Identification and estimation are often used interchangeably (at least that’s my observation from attending conferences and reading papers) but according to econometric literature there is a subtle difference. For example, in the John Stachurski, a primer in econometric theory the identification is a process of finding out if the parameters are identifiable ...


2

No because the financial markets do not provide firms with capital they provide them with funds to buy capital which is a difference. You can call those funds financial capital but it’s not capital in economic sense. In common usage in English capital is often used as a synonym for money. For example in Oxford dictionary under the word capital the second ...


2

“Private sector” financing or “non-government” financing will certainly be most clear. “Market” financing is succinct but it can be confused with “capital market” financing, that is, borrowing by issuing tradable debt instruments. “Alternative” financing is generally used to refer to non-bank, non-capital-market financing, such as borrowing from private ...


2

You can find OLG models that do not classify as DSGE (in particular, the model might not be stochastic) as well as DSGE with overlapping generations (contrary to those with infinitely lived agents). You can find more detail on this on this working paper by Assous and Duarte (2017), as they note In the early 1980s, when the real business cycle ...


2

I want to know if it's valid to talk about the economic growth and development of a city instead of a country In principle there is nothing wrong with narrowing your research question down to municipal level. There are studies that look at economic growth on urban level. Here is just an example that came out of quick google scholar search: Ding, Chengri, ...


2

As asked, this question is too vague and open-ended. But the following statements seem safe. The effect of a fiscal stimulus is to raise growth and expected growth. All else equal, the central bank would be expected to raise interest rates, and inflation would be slightly higher, but still should remain near target (or else the central bank is going to have ...


2

There is a market for inflation-linked bonds. The quoted yield on the bonds is the equivalent of a real yield, with the inflation rate corresponding to expected inflation. The real yields On US inflation-linked bonds are currently negative. Link to FRED data. There is no mystery to this. Nominal yields are effectively pinned to the expected path of the ...


2

Land would fit into production functions or many economic models the same/similar way as other factors of production. An example of general Cobb-Douglas function with land would be: $$Y(K,L,T) = A K^{\alpha}L^{\beta}T^{1-\alpha-\beta}$$ Where $K$ is capital, $L$ labor, and $T$ land. Into most economic models land can be integrated rather easily as the ...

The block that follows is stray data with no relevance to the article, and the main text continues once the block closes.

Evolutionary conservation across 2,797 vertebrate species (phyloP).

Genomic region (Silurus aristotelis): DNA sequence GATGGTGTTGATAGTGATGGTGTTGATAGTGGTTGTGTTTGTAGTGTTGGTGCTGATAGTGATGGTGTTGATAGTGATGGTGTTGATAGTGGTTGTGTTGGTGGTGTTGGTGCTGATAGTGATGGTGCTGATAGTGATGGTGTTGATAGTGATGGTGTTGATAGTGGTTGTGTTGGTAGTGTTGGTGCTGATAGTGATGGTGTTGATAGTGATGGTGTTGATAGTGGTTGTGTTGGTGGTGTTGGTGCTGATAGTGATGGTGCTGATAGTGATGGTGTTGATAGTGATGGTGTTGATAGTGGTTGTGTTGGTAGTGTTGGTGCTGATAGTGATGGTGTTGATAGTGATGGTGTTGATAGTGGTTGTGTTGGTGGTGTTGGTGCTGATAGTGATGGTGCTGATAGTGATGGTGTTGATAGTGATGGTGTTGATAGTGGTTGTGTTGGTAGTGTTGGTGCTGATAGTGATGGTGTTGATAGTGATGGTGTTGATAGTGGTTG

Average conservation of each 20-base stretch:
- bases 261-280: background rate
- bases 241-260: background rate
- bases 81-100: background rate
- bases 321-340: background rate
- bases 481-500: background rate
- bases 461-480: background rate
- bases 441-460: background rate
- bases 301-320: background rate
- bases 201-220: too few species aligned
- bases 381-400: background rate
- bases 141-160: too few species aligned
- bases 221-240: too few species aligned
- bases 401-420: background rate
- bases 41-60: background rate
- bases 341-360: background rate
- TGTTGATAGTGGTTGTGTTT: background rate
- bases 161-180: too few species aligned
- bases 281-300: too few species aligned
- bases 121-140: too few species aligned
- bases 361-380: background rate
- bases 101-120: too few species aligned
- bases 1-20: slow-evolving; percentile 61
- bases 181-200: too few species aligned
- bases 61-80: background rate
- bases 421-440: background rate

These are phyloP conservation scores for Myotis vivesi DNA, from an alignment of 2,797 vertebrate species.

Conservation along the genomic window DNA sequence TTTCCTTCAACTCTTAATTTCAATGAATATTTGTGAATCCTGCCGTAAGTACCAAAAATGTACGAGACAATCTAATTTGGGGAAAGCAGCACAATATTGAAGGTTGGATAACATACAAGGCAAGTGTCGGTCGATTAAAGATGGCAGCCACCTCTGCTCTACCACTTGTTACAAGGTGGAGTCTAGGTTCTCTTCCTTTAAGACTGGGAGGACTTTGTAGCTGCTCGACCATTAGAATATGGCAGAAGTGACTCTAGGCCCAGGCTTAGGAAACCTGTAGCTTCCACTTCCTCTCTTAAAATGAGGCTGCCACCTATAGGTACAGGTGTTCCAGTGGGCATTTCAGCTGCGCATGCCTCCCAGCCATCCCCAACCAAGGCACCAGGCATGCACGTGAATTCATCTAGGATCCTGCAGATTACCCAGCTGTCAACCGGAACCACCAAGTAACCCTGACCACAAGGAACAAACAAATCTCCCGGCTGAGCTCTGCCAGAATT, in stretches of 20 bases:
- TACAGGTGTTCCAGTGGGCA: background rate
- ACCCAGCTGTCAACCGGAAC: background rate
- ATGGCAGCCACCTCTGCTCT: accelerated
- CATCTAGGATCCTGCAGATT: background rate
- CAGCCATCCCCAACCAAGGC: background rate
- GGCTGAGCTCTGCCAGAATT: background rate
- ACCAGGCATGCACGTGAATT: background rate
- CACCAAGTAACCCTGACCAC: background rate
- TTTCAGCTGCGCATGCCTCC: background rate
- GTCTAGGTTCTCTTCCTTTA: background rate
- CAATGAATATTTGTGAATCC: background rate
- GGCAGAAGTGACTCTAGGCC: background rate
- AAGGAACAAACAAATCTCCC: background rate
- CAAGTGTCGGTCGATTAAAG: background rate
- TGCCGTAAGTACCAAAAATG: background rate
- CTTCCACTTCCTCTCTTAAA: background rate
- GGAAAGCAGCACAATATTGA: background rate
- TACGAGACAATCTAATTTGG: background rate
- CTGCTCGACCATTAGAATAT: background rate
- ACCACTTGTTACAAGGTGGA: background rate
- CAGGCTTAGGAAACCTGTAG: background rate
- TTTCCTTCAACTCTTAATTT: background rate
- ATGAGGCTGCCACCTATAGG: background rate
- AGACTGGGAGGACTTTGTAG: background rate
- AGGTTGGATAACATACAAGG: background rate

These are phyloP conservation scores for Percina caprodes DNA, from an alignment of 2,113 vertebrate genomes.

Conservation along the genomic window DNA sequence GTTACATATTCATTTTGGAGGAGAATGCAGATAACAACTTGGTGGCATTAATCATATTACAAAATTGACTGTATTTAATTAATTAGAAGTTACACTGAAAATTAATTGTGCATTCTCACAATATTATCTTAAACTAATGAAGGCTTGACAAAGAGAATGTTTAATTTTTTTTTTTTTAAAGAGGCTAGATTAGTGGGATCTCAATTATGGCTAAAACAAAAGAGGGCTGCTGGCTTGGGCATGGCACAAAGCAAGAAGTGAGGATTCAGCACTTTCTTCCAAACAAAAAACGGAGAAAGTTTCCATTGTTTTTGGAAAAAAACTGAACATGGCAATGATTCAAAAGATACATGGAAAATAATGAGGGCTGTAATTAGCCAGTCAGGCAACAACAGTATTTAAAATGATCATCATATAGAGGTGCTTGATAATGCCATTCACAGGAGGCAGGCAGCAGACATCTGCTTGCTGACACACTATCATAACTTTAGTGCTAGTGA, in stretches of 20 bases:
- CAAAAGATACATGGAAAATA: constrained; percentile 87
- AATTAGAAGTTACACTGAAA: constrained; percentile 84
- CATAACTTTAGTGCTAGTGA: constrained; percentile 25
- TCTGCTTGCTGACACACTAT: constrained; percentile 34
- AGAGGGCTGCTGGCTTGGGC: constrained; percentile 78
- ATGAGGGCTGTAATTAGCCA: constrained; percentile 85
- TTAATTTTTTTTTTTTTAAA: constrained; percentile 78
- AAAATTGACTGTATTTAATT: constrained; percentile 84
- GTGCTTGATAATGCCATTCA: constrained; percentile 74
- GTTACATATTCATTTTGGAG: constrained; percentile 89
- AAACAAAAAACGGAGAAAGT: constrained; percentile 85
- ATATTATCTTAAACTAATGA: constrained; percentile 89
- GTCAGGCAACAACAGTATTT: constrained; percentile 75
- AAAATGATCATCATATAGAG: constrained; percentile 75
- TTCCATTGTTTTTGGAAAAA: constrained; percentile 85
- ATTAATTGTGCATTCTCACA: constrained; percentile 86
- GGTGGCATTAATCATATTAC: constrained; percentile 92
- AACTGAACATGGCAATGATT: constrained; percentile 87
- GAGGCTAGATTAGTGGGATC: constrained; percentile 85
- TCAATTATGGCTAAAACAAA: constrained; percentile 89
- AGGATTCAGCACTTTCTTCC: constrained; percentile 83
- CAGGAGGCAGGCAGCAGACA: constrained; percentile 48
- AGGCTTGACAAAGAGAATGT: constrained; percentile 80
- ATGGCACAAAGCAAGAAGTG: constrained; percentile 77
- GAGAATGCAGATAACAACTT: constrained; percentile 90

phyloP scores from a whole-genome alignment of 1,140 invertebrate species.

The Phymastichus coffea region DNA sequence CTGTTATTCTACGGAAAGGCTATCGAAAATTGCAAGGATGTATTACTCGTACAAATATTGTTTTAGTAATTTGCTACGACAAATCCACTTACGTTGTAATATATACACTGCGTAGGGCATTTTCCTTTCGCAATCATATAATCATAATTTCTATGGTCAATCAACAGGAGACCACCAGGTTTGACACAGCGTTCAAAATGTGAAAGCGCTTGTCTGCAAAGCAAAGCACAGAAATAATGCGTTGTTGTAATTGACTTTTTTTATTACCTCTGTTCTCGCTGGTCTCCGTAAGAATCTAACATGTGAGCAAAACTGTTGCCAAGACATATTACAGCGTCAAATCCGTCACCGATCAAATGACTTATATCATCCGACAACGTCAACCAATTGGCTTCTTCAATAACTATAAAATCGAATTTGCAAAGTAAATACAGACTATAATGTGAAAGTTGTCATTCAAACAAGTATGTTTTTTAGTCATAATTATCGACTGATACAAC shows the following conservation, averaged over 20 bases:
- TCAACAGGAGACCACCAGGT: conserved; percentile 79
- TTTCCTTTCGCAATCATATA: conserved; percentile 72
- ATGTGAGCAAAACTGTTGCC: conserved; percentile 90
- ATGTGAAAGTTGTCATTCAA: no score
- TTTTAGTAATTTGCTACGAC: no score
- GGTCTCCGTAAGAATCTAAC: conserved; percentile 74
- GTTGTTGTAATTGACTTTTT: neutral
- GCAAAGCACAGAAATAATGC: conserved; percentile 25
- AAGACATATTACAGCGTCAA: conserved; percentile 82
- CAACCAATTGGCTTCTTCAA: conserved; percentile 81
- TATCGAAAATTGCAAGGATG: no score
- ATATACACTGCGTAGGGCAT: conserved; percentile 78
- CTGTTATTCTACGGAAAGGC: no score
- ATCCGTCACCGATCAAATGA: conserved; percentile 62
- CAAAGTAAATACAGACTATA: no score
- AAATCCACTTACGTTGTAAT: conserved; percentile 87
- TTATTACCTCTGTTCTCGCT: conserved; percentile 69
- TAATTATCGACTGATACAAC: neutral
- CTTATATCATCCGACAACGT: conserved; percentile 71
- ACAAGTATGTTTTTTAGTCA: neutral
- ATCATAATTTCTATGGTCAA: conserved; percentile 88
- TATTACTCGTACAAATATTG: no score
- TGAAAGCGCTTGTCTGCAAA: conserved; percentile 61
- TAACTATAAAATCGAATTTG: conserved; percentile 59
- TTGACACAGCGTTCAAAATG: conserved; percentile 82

2

It is important to distinguish between a) the total stock of building land, much of which may be already built upon, and b) that (usually small) part of the stock on which new building takes place in a particular period. A simple way to include building land within an aggregate production function for a period would be to focus on (b) as an input which, in ...


1

The Fisher equation does not necessarily implies the chain of causality is from the inflation or nominal interest rate to the real interest rate. The real interest rate is given by the intersection of the IS LM curve - as shown on the diagram below. The real interest rate depends on the availability of savings. The same way as recently the futures oil price ...


1

This is due to the famous Lucas critique. To make long story short, in the past in the heyday of Keynesian macroeconomics it was quite normal for macroeconomists to just postulate some relationships based on relatively casual empirical observations like for example the Philips curve which says that there is positive relationship between inflation and ...


1

This is actually quite complex issue. Taken narrowly answer to your question: what is the relationship between population growth and economic growth Is that simply the relationship is positive. This is because in the question you ask only about growth of GDP per se. Growth ultimately depends on growth of production and labor is an important input in the ...


1

But I don't believe that the plot will shift like this in response to such bad news, it seems to contradict what I learned about microeconomic autonomous spending (I believe that the same must be true for aggregate autonomous spending). It's spending that you just WON'T reduce, they are too critical. You will tap into your savings, you will borrow or ask for ...


1

Based on the steady state your production function is Cobb-Douglas.Taking logs and derivatives wrt time of $Y$, $\frac{Y}{L}$ and $\frac{Y}{AL}$ in the steady state yields the desired result: $K$ grows with $n+g$ on the BGP. It would be interesting to know what the supervisor's objection was.


1

For the households it would through the savings arrow. Borrowing from macroeconomic perspective can be and in most advanced textbooks (such as Romers advanced macroeconomics) is often treated as a negative saving. Hence when the households and businesses borrow they incur negative saving and when they repay debts it can be viewed as a positive increase in ...


Only top voted, non community-wiki answers of a minimum length are eligible